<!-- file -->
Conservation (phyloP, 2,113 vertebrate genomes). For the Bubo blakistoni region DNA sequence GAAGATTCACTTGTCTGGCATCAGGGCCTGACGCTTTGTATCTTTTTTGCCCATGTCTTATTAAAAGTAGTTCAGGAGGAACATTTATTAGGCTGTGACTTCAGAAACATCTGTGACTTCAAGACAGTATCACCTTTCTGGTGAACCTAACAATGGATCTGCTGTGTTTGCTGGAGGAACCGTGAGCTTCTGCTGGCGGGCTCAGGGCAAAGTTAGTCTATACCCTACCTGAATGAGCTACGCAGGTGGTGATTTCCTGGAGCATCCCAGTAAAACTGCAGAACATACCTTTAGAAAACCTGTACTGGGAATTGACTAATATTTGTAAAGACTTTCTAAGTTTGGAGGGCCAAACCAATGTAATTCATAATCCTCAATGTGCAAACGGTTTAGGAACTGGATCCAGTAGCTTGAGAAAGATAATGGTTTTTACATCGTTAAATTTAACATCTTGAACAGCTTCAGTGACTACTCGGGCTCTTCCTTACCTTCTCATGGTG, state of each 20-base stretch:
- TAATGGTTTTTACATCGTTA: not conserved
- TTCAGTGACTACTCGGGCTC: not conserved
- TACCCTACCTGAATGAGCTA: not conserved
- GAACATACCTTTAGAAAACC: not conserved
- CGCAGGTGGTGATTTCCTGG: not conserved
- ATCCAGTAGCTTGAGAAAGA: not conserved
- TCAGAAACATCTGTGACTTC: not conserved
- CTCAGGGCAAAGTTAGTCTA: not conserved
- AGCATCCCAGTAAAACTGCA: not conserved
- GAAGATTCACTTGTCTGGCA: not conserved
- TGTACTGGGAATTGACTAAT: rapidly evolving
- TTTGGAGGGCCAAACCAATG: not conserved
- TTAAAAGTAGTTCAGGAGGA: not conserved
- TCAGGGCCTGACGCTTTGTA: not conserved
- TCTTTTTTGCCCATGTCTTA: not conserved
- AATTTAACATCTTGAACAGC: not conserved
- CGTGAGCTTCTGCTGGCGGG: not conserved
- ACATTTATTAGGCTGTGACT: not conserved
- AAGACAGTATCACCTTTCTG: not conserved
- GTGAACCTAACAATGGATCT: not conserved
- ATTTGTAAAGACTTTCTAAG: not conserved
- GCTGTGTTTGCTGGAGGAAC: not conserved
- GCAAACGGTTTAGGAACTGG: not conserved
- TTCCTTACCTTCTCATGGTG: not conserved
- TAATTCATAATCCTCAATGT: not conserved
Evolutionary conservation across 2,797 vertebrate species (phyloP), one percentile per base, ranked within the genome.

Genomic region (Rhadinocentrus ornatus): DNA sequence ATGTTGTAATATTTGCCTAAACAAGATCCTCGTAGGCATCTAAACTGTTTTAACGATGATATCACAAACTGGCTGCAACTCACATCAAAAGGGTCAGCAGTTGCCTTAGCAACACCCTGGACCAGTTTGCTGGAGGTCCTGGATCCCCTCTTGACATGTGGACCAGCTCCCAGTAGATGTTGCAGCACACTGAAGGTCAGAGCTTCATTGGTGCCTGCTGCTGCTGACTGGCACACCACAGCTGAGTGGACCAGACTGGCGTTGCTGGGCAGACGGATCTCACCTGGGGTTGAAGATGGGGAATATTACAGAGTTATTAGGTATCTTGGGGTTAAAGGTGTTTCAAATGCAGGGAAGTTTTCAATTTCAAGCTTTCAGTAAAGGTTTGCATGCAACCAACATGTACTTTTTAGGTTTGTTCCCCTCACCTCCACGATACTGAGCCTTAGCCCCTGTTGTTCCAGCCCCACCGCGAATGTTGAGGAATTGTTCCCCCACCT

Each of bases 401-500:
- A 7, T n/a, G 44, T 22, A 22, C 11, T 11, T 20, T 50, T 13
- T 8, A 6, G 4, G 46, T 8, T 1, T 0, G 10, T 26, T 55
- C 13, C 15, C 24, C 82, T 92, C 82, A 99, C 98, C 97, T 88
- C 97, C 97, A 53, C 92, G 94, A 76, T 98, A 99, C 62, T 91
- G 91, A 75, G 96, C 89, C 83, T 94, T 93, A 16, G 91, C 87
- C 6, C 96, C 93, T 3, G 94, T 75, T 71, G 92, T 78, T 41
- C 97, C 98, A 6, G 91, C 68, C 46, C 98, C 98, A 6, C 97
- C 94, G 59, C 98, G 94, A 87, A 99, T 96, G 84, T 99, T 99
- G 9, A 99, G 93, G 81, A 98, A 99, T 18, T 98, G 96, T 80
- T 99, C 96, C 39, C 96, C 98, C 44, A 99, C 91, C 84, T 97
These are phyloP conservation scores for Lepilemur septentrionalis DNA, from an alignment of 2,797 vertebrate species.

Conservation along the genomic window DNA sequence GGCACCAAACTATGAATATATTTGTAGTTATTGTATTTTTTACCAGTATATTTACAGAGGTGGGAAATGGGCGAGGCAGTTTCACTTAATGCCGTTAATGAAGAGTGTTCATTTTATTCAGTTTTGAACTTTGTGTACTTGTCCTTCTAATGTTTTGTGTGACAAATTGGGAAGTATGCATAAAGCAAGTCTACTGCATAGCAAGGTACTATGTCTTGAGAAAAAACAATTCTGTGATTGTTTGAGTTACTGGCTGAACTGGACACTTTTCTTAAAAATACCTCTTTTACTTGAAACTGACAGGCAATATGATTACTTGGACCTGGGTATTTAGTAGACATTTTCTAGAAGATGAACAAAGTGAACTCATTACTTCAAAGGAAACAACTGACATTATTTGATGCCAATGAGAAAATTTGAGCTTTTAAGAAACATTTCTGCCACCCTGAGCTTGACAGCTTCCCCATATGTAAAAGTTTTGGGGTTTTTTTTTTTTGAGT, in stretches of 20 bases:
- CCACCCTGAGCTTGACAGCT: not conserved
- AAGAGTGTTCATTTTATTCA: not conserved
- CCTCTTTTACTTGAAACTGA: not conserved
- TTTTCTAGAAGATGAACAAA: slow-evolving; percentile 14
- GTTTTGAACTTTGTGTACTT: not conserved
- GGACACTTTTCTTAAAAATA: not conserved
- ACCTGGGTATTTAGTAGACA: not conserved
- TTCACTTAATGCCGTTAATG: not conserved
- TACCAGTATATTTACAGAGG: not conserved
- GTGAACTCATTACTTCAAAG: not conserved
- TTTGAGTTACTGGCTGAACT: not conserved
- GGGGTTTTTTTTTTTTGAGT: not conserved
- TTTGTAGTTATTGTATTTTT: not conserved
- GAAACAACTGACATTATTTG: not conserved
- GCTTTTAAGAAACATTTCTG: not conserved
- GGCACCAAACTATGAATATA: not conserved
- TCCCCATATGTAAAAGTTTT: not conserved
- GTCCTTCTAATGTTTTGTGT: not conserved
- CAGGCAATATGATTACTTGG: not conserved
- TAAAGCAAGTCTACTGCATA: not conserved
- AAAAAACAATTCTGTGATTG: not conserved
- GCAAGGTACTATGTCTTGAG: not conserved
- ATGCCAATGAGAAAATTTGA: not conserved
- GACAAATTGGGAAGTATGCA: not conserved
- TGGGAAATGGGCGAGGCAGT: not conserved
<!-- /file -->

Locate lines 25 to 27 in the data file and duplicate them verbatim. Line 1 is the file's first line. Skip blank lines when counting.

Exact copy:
- TTCCTTACCTTCTCATGGTG: not conserved
- TAATTCATAATCCTCAATGT: not conserved
Evolutionary conservation across 2,797 vertebrate species (phyloP), one percentile per base, ranked within the genome.